Joined:
    Jan 1, 2003
    Messages:
    9,056
    Location:
    SouthEast PA
    Shockingly, I am unwilling to destroy my kidneys, and so I'll not be having a holster that pretty much requires me to point my gun at them.
     
  23. dairycreek

    dairycreek Member

    Joined:
    Dec 28, 2002
    Messages:
    1,459
    Location:
    North Plains, Oregon
    From time to time I am moved to carry my Ruger SP-101 in a Galco SOB and, based on purely personal experience, I can offer the following remarks.

    Conventional wisdom says that wearing the SOB directly over the spine is a safety hazard. Perhaps? But it sure can be uncomfortable. Sitting in a straight back chair can be painful when the combo is worn over the spine. The answer? For me it has been to move the SOB a couple of inches to the right (5:30 carry??? I am right handed)!:uhoh: Gets the holster off the spine, makes sitting a lot easier, and drawing the gun is a lot easier. You don't have to wear the SOB in the center to make this a safe, secure, and effective concealed carry combo. FWIW:p
     
  24. Clipper

    Clipper Member

    Joined:
    Apr 15, 2006
    Messages:
    2,243
    Location:
    Mt. Morris, MI.
    Oh puleeze! If you just don't like 'em, say so. Don't make up B.S. arguments to support your personal tastes! I suppose you think pocket holsters are unsafe because anyone sitting across from you at dinner is being covered, and of course a shoulder holster covers anyone in the back seat...Of course, that presumes your wife and kids are among those things you don't want to destroy. I won't even go into smartcarry...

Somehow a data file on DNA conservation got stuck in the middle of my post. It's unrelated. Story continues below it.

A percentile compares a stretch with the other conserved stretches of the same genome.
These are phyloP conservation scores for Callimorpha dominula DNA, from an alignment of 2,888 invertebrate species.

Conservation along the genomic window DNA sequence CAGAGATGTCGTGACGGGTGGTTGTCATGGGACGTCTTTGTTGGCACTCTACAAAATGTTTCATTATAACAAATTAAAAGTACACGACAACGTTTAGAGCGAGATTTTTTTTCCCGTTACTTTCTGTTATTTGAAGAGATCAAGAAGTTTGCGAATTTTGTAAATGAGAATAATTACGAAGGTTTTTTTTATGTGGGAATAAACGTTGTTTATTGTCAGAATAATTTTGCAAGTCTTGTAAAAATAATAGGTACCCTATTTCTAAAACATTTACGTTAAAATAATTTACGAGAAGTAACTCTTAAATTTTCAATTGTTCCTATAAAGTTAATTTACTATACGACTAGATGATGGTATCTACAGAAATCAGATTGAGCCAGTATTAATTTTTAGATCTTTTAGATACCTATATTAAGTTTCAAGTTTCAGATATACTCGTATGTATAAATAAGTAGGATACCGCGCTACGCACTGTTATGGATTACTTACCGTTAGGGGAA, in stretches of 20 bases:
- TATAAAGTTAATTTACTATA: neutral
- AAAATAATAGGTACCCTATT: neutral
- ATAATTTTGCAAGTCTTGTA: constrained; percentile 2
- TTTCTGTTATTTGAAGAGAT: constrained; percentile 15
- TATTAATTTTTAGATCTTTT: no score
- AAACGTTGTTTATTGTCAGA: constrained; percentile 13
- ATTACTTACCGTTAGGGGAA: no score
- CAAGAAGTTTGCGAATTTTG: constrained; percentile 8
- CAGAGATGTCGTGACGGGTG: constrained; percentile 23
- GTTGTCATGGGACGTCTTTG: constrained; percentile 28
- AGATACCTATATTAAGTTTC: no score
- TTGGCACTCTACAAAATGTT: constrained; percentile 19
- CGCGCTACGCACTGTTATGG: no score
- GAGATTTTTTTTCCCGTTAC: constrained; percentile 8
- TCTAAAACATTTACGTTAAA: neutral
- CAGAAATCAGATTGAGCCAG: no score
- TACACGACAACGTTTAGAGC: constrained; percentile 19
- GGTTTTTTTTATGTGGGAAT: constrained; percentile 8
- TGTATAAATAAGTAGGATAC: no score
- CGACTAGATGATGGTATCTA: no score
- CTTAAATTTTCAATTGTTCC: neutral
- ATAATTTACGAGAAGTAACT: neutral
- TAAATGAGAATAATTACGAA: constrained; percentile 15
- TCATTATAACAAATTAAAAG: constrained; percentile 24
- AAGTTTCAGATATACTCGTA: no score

The 4 rules are supposed to apply to a gun in your hand. If we were supposed to inflexibly apply them to a holstered weapon as well, then none of us should be carrying...
     
  25. the naked prophet

    the naked prophet Member

    Joined:
    Feb 20, 2006
    Messages:
    1,237
    Location:
    MO
    Clipper, a holstered gun is considered safe, and in fact most holsters have the gun pointing at something when holstered. The comment about the kidneys was not relating to the holstered gun, which points toward the ground or possibly the edge of the buttocks. The problem is when drawing.

    When drawing from a hip holster or even pocket holster, the gun is not generally pointed at your body at any time. Maybe at most, a bullet would graze the outside of your leg. However, a small of the back holster nearly requires you to point the gun at your kidneys for the draw. Yes, you can draw without doing that, but it takes some gymnastics and you're less likely to remember to correctly perform those gymnastics under the stress of a gunfight.
     
Thread Status:
Not open for further replies.

Share This Page